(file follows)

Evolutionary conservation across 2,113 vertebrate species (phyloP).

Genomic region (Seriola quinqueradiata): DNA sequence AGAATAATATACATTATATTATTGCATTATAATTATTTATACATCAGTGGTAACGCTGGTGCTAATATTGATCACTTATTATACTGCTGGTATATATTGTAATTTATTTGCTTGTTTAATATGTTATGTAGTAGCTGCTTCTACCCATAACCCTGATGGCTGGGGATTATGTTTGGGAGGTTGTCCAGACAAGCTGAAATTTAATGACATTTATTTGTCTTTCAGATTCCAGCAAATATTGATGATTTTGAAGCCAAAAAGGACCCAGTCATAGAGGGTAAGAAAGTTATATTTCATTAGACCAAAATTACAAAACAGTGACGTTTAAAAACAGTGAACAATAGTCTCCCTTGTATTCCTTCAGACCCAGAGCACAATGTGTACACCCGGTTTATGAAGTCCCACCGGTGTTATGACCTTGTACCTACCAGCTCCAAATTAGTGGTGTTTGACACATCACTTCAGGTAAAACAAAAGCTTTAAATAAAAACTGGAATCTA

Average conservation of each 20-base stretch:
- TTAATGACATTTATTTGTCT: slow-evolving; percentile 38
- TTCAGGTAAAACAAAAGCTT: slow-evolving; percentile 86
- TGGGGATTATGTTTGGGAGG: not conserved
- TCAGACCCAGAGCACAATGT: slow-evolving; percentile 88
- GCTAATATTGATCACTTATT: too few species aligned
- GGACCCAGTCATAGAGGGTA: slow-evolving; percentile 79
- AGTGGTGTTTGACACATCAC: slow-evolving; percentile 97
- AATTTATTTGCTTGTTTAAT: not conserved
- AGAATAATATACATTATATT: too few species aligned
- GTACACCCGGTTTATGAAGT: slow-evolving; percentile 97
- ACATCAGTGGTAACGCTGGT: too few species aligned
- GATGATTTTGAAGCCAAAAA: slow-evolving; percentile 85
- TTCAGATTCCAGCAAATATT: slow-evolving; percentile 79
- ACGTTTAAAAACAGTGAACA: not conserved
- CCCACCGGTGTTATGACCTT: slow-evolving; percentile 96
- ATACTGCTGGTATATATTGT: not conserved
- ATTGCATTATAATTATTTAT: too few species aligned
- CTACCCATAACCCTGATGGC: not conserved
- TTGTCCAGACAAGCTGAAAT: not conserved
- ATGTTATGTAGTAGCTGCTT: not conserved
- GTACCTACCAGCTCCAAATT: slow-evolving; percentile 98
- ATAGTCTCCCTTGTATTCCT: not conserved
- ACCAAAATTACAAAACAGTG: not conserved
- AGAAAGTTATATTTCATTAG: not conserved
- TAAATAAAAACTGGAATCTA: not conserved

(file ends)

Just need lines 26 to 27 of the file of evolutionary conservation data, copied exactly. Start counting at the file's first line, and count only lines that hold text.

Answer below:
- ACCAAAATTACAAAACAGTG: not conserved
- AGAAAGTTATATTTCATTAG: not conserved